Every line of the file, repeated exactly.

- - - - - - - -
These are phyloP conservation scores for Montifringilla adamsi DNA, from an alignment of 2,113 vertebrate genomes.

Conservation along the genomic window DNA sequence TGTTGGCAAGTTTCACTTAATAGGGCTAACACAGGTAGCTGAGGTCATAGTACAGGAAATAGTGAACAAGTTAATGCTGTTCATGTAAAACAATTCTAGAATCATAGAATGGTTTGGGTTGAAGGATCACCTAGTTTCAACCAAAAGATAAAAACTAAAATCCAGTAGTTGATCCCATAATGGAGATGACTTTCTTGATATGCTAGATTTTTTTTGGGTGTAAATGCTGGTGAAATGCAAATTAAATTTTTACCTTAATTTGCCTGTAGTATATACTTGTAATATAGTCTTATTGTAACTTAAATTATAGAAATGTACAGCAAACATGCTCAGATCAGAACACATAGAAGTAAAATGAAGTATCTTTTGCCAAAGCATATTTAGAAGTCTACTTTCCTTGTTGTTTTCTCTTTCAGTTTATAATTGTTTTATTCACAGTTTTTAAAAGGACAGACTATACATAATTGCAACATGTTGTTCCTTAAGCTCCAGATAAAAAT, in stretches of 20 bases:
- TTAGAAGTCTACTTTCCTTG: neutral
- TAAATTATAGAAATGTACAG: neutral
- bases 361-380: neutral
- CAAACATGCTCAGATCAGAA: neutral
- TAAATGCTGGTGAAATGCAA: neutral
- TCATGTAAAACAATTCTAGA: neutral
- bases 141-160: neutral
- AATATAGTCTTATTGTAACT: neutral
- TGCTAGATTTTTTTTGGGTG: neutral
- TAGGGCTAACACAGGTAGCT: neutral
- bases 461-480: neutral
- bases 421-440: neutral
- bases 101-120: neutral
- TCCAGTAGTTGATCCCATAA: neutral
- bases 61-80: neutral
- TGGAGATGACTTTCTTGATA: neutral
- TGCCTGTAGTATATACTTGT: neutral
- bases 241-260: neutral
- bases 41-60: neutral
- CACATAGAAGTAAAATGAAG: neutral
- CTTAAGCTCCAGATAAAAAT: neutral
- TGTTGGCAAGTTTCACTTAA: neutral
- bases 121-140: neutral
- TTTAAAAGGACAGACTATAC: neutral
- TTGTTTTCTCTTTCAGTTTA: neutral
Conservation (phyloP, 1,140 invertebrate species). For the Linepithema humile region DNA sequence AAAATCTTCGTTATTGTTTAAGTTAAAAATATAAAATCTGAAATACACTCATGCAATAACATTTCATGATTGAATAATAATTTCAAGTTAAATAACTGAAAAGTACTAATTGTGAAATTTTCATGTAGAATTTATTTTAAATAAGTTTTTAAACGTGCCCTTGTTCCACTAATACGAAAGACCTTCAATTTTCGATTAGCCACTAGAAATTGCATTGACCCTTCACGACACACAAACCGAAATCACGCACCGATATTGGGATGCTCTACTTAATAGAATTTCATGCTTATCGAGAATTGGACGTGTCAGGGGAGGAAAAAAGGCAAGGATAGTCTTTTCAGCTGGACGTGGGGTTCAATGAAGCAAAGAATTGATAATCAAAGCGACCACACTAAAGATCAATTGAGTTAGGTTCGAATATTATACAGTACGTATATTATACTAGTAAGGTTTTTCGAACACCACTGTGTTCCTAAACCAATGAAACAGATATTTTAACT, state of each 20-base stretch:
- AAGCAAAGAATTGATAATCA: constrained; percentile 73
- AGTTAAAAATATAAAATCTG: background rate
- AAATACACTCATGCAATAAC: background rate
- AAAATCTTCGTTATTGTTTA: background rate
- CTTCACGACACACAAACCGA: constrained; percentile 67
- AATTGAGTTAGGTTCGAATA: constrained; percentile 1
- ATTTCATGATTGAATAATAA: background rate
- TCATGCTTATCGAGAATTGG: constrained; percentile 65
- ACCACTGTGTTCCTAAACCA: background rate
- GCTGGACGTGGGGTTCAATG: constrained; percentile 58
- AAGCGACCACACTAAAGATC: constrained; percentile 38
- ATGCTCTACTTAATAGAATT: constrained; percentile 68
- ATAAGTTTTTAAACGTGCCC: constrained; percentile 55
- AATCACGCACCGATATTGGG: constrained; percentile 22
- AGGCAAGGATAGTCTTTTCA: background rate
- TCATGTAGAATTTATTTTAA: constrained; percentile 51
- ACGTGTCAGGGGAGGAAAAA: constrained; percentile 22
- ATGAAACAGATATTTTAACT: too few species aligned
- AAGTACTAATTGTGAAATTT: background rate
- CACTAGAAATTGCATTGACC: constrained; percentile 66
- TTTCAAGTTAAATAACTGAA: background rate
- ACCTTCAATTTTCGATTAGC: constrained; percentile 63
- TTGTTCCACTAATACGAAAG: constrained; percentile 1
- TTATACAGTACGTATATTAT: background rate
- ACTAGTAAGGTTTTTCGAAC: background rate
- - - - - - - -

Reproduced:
These are phyloP conservation scores for Montifringilla adamsi DNA, from an alignment of 2,113 vertebrate genomes.

Conservation along the genomic window DNA sequence TGTTGGCAAGTTTCACTTAATAGGGCTAACACAGGTAGCTGAGGTCATAGTACAGGAAATAGTGAACAAGTTAATGCTGTTCATGTAAAACAATTCTAGAATCATAGAATGGTTTGGGTTGAAGGATCACCTAGTTTCAACCAAAAGATAAAAACTAAAATCCAGTAGTTGATCCCATAATGGAGATGACTTTCTTGATATGCTAGATTTTTTTTGGGTGTAAATGCTGGTGAAATGCAAATTAAATTTTTACCTTAATTTGCCTGTAGTATATACTTGTAATATAGTCTTATTGTAACTTAAATTATAGAAATGTACAGCAAACATGCTCAGATCAGAACACATAGAAGTAAAATGAAGTATCTTTTGCCAAAGCATATTTAGAAGTCTACTTTCCTTGTTGTTTTCTCTTTCAGTTTATAATTGTTTTATTCACAGTTTTTAAAAGGACAGACTATACATAATTGCAACATGTTGTTCCTTAAGCTCCAGATAAAAAT, in stretches of 20 bases:
- TTAGAAGTCTACTTTCCTTG: neutral
- TAAATTATAGAAATGTACAG: neutral
- bases 361-380: neutral
- CAAACATGCTCAGATCAGAA: neutral
- TAAATGCTGGTGAAATGCAA: neutral
- TCATGTAAAACAATTCTAGA: neutral
- bases 141-160: neutral
- AATATAGTCTTATTGTAACT: neutral
- TGCTAGATTTTTTTTGGGTG: neutral
- TAGGGCTAACACAGGTAGCT: neutral
- bases 461-480: neutral
- bases 421-440: neutral
- bases 101-120: neutral
- TCCAGTAGTTGATCCCATAA: neutral
- bases 61-80: neutral
- TGGAGATGACTTTCTTGATA: neutral
- TGCCTGTAGTATATACTTGT: neutral
- bases 241-260: neutral
- bases 41-60: neutral
- CACATAGAAGTAAAATGAAG: neutral
- CTTAAGCTCCAGATAAAAAT: neutral
- TGTTGGCAAGTTTCACTTAA: neutral
- bases 121-140: neutral
- TTTAAAAGGACAGACTATAC: neutral
- TTGTTTTCTCTTTCAGTTTA: neutral
Conservation (phyloP, 1,140 invertebrate species). For the Linepithema humile region DNA sequence AAAATCTTCGTTATTGTTTAAGTTAAAAATATAAAATCTGAAATACACTCATGCAATAACATTTCATGATTGAATAATAATTTCAAGTTAAATAACTGAAAAGTACTAATTGTGAAATTTTCATGTAGAATTTATTTTAAATAAGTTTTTAAACGTGCCCTTGTTCCACTAATACGAAAGACCTTCAATTTTCGATTAGCCACTAGAAATTGCATTGACCCTTCACGACACACAAACCGAAATCACGCACCGATATTGGGATGCTCTACTTAATAGAATTTCATGCTTATCGAGAATTGGACGTGTCAGGGGAGGAAAAAAGGCAAGGATAGTCTTTTCAGCTGGACGTGGGGTTCAATGAAGCAAAGAATTGATAATCAAAGCGACCACACTAAAGATCAATTGAGTTAGGTTCGAATATTATACAGTACGTATATTATACTAGTAAGGTTTTTCGAACACCACTGTGTTCCTAAACCAATGAAACAGATATTTTAACT, state of each 20-base stretch:
- AAGCAAAGAATTGATAATCA: constrained; percentile 73
- AGTTAAAAATATAAAATCTG: background rate
- AAATACACTCATGCAATAAC: background rate
- AAAATCTTCGTTATTGTTTA: background rate
- CTTCACGACACACAAACCGA: constrained; percentile 67
- AATTGAGTTAGGTTCGAATA: constrained; percentile 1
- ATTTCATGATTGAATAATAA: background rate
- TCATGCTTATCGAGAATTGG: constrained; percentile 65
- ACCACTGTGTTCCTAAACCA: background rate
- GCTGGACGTGGGGTTCAATG: constrained; percentile 58
- AAGCGACCACACTAAAGATC: constrained; percentile 38
- ATGCTCTACTTAATAGAATT: constrained; percentile 68
- ATAAGTTTTTAAACGTGCCC: constrained; percentile 55
- AATCACGCACCGATATTGGG: constrained; percentile 22
- AGGCAAGGATAGTCTTTTCA: background rate
- TCATGTAGAATTTATTTTAA: constrained; percentile 51
- ACGTGTCAGGGGAGGAAAAA: constrained; percentile 22
- ATGAAACAGATATTTTAACT: too few species aligned
- AAGTACTAATTGTGAAATTT: background rate
- CACTAGAAATTGCATTGACC: constrained; percentile 66
- TTTCAAGTTAAATAACTGAA: background rate
- ACCTTCAATTTTCGATTAGC: constrained; percentile 63
- TTGTTCCACTAATACGAAAG: constrained; percentile 1
- TTATACAGTACGTATATTAT: background rate
- ACTAGTAAGGTTTTTCGAAC: background rate